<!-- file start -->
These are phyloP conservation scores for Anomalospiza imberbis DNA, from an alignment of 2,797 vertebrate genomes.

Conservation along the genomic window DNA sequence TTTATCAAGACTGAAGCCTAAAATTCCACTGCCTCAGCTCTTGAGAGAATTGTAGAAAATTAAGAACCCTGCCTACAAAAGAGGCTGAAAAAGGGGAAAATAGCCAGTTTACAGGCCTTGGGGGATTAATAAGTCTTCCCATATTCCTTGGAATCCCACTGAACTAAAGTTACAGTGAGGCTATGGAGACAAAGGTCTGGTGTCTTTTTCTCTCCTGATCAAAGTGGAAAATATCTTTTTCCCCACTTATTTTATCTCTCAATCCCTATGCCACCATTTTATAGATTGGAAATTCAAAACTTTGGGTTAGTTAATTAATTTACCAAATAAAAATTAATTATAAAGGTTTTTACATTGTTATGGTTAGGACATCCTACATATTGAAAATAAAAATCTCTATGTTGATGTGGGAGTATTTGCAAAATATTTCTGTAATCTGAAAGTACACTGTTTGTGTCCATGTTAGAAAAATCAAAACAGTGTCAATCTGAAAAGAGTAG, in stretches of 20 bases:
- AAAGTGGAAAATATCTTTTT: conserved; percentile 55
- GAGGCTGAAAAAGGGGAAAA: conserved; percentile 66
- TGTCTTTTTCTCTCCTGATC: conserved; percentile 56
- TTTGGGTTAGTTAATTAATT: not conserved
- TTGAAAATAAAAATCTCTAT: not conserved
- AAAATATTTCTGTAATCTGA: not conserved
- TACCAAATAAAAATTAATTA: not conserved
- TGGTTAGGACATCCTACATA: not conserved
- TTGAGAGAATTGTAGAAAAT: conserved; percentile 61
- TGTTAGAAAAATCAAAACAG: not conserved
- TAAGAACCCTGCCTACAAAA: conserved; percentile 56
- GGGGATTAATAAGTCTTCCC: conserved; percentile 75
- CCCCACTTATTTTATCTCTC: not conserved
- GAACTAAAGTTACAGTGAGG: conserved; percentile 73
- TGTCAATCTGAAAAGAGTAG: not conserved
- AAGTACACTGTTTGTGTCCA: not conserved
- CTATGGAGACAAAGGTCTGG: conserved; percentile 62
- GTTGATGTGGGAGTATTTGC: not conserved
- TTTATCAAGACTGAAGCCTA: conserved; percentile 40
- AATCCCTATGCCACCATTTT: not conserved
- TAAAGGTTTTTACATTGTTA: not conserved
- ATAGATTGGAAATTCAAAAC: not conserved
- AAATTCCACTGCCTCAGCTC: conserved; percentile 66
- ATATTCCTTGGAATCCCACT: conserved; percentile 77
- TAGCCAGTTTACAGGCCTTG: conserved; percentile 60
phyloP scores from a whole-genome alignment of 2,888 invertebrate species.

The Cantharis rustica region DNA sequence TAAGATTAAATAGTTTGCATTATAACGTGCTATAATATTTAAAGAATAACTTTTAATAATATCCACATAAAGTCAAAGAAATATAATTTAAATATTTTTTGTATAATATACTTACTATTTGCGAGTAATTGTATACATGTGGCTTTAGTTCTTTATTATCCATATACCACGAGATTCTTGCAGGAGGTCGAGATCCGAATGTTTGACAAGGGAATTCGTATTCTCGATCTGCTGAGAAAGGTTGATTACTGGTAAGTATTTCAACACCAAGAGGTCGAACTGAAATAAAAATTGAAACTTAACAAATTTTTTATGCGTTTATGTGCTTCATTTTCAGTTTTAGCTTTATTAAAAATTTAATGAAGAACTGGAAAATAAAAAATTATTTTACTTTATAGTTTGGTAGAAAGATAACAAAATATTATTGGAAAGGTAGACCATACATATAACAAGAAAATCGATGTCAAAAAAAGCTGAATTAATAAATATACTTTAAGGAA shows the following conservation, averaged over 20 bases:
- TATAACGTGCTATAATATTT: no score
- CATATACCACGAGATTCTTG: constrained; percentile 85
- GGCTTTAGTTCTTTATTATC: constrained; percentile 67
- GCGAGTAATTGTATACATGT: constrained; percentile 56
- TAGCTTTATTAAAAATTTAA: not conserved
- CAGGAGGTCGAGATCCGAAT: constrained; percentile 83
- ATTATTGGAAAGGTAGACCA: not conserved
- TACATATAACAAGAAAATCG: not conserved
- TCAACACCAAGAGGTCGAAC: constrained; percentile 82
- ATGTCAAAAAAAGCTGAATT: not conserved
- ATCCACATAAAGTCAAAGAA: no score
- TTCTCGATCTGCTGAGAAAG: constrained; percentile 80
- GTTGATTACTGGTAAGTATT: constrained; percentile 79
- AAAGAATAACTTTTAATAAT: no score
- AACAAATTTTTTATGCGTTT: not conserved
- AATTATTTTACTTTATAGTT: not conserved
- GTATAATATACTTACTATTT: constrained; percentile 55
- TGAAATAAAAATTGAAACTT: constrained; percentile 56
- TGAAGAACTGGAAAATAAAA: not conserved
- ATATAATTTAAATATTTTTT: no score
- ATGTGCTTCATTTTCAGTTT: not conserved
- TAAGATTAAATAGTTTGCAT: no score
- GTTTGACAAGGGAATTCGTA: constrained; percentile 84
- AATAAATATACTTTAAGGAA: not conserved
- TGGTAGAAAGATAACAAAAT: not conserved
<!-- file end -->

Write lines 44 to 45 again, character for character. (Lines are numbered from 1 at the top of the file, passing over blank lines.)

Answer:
- AACAAATTTTTTATGCGTTT: not conserved
- AATTATTTTACTTTATAGTT: not conserved